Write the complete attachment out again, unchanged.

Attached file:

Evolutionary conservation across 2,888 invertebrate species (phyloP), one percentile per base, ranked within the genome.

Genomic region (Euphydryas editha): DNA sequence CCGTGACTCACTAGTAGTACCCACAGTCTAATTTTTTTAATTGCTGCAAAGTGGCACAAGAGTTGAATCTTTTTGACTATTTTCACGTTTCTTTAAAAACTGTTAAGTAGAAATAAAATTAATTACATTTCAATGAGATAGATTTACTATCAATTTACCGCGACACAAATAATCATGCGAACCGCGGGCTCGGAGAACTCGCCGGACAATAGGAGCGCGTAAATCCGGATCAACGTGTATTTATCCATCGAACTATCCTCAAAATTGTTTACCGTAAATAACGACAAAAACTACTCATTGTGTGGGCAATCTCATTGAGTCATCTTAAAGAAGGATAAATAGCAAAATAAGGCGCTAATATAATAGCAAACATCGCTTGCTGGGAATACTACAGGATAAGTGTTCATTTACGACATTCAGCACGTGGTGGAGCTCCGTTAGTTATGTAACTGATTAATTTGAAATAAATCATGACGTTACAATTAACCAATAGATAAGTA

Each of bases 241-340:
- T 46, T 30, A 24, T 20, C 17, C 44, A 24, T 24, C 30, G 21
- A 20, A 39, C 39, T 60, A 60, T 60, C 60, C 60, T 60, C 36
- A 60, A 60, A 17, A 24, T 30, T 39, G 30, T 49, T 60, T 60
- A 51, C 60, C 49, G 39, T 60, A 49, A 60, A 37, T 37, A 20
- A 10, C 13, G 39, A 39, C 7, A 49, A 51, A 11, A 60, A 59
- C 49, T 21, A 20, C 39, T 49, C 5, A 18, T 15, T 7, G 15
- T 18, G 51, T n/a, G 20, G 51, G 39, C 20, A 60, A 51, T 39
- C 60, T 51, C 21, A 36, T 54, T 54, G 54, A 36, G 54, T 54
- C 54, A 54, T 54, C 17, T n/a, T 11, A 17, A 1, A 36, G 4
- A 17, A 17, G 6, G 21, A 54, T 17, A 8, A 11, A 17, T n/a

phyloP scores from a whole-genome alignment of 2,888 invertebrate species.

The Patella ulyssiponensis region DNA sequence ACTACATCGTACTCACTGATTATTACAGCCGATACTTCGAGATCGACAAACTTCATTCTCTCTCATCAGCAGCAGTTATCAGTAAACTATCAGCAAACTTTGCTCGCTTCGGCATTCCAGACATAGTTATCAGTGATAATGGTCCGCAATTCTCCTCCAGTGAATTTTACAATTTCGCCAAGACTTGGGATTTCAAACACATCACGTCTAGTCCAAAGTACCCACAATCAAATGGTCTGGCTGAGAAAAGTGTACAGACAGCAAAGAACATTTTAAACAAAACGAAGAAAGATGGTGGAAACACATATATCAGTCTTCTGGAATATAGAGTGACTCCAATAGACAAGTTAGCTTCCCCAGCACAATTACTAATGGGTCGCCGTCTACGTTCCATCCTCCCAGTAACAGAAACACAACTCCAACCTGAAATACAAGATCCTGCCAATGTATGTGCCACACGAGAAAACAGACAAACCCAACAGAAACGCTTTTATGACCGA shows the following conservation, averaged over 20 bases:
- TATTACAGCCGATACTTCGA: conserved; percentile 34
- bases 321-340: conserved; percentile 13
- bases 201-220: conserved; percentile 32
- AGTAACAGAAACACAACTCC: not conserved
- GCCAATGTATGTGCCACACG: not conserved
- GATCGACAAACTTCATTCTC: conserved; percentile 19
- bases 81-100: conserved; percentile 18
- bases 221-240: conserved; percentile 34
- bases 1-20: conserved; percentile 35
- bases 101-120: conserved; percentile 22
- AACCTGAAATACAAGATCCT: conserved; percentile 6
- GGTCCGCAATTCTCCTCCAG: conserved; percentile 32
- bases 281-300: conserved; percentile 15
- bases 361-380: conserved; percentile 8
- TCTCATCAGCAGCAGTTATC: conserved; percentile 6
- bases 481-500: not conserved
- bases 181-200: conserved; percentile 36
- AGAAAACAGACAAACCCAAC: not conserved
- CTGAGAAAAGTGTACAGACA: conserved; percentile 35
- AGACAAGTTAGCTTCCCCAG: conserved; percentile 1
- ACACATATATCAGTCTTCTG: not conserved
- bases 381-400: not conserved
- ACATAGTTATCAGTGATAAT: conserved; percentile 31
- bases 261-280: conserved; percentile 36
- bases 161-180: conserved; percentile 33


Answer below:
Evolutionary conservation across 2,888 invertebrate species (phyloP), one percentile per base, ranked within the genome.

Genomic region (Euphydryas editha): DNA sequence CCGTGACTCACTAGTAGTACCCACAGTCTAATTTTTTTAATTGCTGCAAAGTGGCACAAGAGTTGAATCTTTTTGACTATTTTCACGTTTCTTTAAAAACTGTTAAGTAGAAATAAAATTAATTACATTTCAATGAGATAGATTTACTATCAATTTACCGCGACACAAATAATCATGCGAACCGCGGGCTCGGAGAACTCGCCGGACAATAGGAGCGCGTAAATCCGGATCAACGTGTATTTATCCATCGAACTATCCTCAAAATTGTTTACCGTAAATAACGACAAAAACTACTCATTGTGTGGGCAATCTCATTGAGTCATCTTAAAGAAGGATAAATAGCAAAATAAGGCGCTAATATAATAGCAAACATCGCTTGCTGGGAATACTACAGGATAAGTGTTCATTTACGACATTCAGCACGTGGTGGAGCTCCGTTAGTTATGTAACTGATTAATTTGAAATAAATCATGACGTTACAATTAACCAATAGATAAGTA

Each of bases 241-340:
- T 46, T 30, A 24, T 20, C 17, C 44, A 24, T 24, C 30, G 21
- A 20, A 39, C 39, T 60, A 60, T 60, C 60, C 60, T 60, C 36
- A 60, A 60, A 17, A 24, T 30, T 39, G 30, T 49, T 60, T 60
- A 51, C 60, C 49, G 39, T 60, A 49, A 60, A 37, T 37, A 20
- A 10, C 13, G 39, A 39, C 7, A 49, A 51, A 11, A 60, A 59
- C 49, T 21, A 20, C 39, T 49, C 5, A 18, T 15, T 7, G 15
- T 18, G 51, T n/a, G 20, G 51, G 39, C 20, A 60, A 51, T 39
- C 60, T 51, C 21, A 36, T 54, T 54, G 54, A 36, G 54, T 54
- C 54, A 54, T 54, C 17, T n/a, T 11, A 17, A 1, A 36, G 4
- A 17, A 17, G 6, G 21, A 54, T 17, A 8, A 11, A 17, T n/a

phyloP scores from a whole-genome alignment of 2,888 invertebrate species.

The Patella ulyssiponensis region DNA sequence ACTACATCGTACTCACTGATTATTACAGCCGATACTTCGAGATCGACAAACTTCATTCTCTCTCATCAGCAGCAGTTATCAGTAAACTATCAGCAAACTTTGCTCGCTTCGGCATTCCAGACATAGTTATCAGTGATAATGGTCCGCAATTCTCCTCCAGTGAATTTTACAATTTCGCCAAGACTTGGGATTTCAAACACATCACGTCTAGTCCAAAGTACCCACAATCAAATGGTCTGGCTGAGAAAAGTGTACAGACAGCAAAGAACATTTTAAACAAAACGAAGAAAGATGGTGGAAACACATATATCAGTCTTCTGGAATATAGAGTGACTCCAATAGACAAGTTAGCTTCCCCAGCACAATTACTAATGGGTCGCCGTCTACGTTCCATCCTCCCAGTAACAGAAACACAACTCCAACCTGAAATACAAGATCCTGCCAATGTATGTGCCACACGAGAAAACAGACAAACCCAACAGAAACGCTTTTATGACCGA shows the following conservation, averaged over 20 bases:
- TATTACAGCCGATACTTCGA: conserved; percentile 34
- bases 321-340: conserved; percentile 13
- bases 201-220: conserved; percentile 32
- AGTAACAGAAACACAACTCC: not conserved
- GCCAATGTATGTGCCACACG: not conserved
- GATCGACAAACTTCATTCTC: conserved; percentile 19
- bases 81-100: conserved; percentile 18
- bases 221-240: conserved; percentile 34
- bases 1-20: conserved; percentile 35
- bases 101-120: conserved; percentile 22
- AACCTGAAATACAAGATCCT: conserved; percentile 6
- GGTCCGCAATTCTCCTCCAG: conserved; percentile 32
- bases 281-300: conserved; percentile 15
- bases 361-380: conserved; percentile 8
- TCTCATCAGCAGCAGTTATC: conserved; percentile 6
- bases 481-500: not conserved
- bases 181-200: conserved; percentile 36
- AGAAAACAGACAAACCCAAC: not conserved
- CTGAGAAAAGTGTACAGACA: conserved; percentile 35
- AGACAAGTTAGCTTCCCCAG: conserved; percentile 1
- ACACATATATCAGTCTTCTG: not conserved
- bases 381-400: not conserved
- ACATAGTTATCAGTGATAAT: conserved; percentile 31
- bases 261-280: conserved; percentile 36
- bases 161-180: conserved; percentile 33